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Case3:13-cv-04109-SI Document27 Filed11/14/13 Page5 of 12

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complaint.2

The complaint alleges that Wells Fargo does not have the right to foreclose on the subject
property because World Savings Bank, FSB is the holder of the note. The complaint alleges that “The
Deed of Trust shows that World Savings Bank FSB is the beneficiary (lender) and not Wells Fargo as
stated in the Substitution of Trustee.” Id. ¶ 57. The complaint alleges that the Notice of Default “is
false because the documents provided by Wells Fargo do not establish that the note was transferred or
assigned to Wells Fargo.” Id. The complaint alleges that the Notice of Default, Substitution of Trustee
and Notice of Trustee’s Sale contain fraudulent statements and are void as a result. Id. The complaint
also alleges that Wells Fargo knew or should have known “that the documents they provided do not
establish, pursuant to the California Commercial Code, that they own plaintiff’s loan or have a right to
enforce the note.” Id. ¶ 58. The complaint also alleges that Wells Fargo did not provide all of the
information that plaintiff requested in her Qualified Written Request, and that because Wells Fargo did
not provide the information, plaintiff lost an opportunity with a “private investor who wanted to take
a second position on the loan and take it out of default and to provide plaintiff with $50,000.” Id. ¶ 78.
The complaint also alleges that Wells Fargo violated the California Homeowner Bill of Rights by
foreclosing on the subject property when plaintiff was in the process of seeking a loan modification.
The complaint alleges claims for fraud, negligence, unfair business practices, negligent and
intentional infliction of emotional distress, and violations of RESPA, the California Home Owner’s Bill
of Rights, and Cal. Civ. Code §§ 1511 and 1512.

LEGAL STANDARDS

I.

Rule 12(b)(b)
Under Federal Rule of Civil Procedure 12(b)(6), a district court must dismiss a complaint if it

2 Immediately after the filing of the complaint, the Court referred the parties to the Court’s
alternative dispute resolution program, and defendant agreed to postpone the sale of the subject property
while the parties engaged in ADR. Those efforts have thus far proven unsuccessful, and thus the Court
proceeded with the pending motions.

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Case3:13-cv-04109-SI Document27 Filed11/14/13 Page6 of 12

fails to state a claim upon which relief can be granted. To survive a Rule 12(b)(6) motion to dismiss,
the plaintiff must allege “enough facts to state a claim to relief that is plausible on its face.” Bell Atl.
Corp. v. Twombly, 550 U.S. 544, 570 (2007). This “facial plausibility” standard requires the plaintiff
to allege facts that add up to “more than a sheer possibility that a defendant has acted unlawfully.”
Ashcroft v. Iqbal, 556 U.S. 662, 678 (2009). While courts do not require “heightened fact pleading of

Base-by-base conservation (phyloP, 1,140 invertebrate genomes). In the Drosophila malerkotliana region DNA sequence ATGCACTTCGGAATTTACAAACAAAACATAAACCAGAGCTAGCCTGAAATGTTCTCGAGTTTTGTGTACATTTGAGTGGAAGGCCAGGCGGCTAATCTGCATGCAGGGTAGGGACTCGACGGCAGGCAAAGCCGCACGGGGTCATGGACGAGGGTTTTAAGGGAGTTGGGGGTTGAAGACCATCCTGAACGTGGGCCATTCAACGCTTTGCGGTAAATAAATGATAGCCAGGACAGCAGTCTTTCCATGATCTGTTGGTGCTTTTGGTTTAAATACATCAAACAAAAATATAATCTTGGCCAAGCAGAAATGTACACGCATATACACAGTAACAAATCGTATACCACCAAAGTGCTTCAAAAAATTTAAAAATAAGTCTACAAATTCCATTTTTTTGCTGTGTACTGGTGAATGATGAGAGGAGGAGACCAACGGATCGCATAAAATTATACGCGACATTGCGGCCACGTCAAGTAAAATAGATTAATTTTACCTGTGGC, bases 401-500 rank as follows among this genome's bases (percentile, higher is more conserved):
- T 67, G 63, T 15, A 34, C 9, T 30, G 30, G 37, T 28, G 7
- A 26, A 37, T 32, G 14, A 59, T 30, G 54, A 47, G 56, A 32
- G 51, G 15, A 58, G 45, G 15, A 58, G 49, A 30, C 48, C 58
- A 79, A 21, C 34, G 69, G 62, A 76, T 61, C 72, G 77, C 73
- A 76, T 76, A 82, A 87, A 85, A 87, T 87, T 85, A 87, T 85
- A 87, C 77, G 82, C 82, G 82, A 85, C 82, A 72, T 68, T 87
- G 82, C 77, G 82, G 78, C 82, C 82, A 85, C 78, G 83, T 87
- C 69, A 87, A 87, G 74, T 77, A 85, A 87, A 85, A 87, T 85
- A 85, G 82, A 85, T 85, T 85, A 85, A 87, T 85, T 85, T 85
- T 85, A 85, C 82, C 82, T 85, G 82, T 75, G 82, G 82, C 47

specifics,” a plaintiff must allege facts sufficient to “raise a right to relief above the speculative level.”
Twombly, 550 U.S. at 555, 570.

In deciding whether the plaintiff has stated a claim upon which relief can be granted, the court
must assume that the plaintiff’s allegations are true and must draw all reasonable inferences in the
plaintiff’s favor. See Usher v. City of Los Angeles, 828 F.2d 556, 561 (9th Cir. 1987). However, the
court is not required to accept as true “allegations that are merely conclusory, unwarranted deductions
of fact, or unreasonable inferences.” In re Gilead Scis. Sec. Litig., 536 F.3d 1049, 1055 (9th Cir. 2008).
Pro se complaints are held to “less stringent standards than formal pleadings drafted by lawyers.”
Haines v. Kerner, 404 U.S. 519, 520 (1972). Where a plaintiff is proceeding pro se, the Court has an
obligation to construe the pleadings liberally and to afford the plaintiff the benefit of any doubt. Bretz
v. Kelman, 773 F.2d 1026, 1027 n.1 (9th Cir. 1985) (en banc). However, pro se pleadings must still
allege facts sufficient to allow a reviewing court to determine whether a claim has been stated. Ivey v.
Bd. of Regents of Univ. of Alaska, 673 F.2d 266, 268 (9th Cir. 1982).

If the Court dismisses the complaint, it must then decide whether to grant leave to amend. The
Ninth Circuit has “repeatedly held that a district court should grant leave to amend even if no request
to amend the pleading was made, unless it determines that the pleading could not possibly be cured by
the allegation of other facts.” Lopez v. Smith, 203 F.3d 1122, 1130 (9th Cir. 2000) (citations and internal
quotation marks omitted).

II.

Temporary restraining order/preliminary injunction
In order to obtain a temporary restraining order or a preliminary injunction, plaintiff “must

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establish that she is likely to succeed on the merits, that he is likely to suffer irreparable harm in the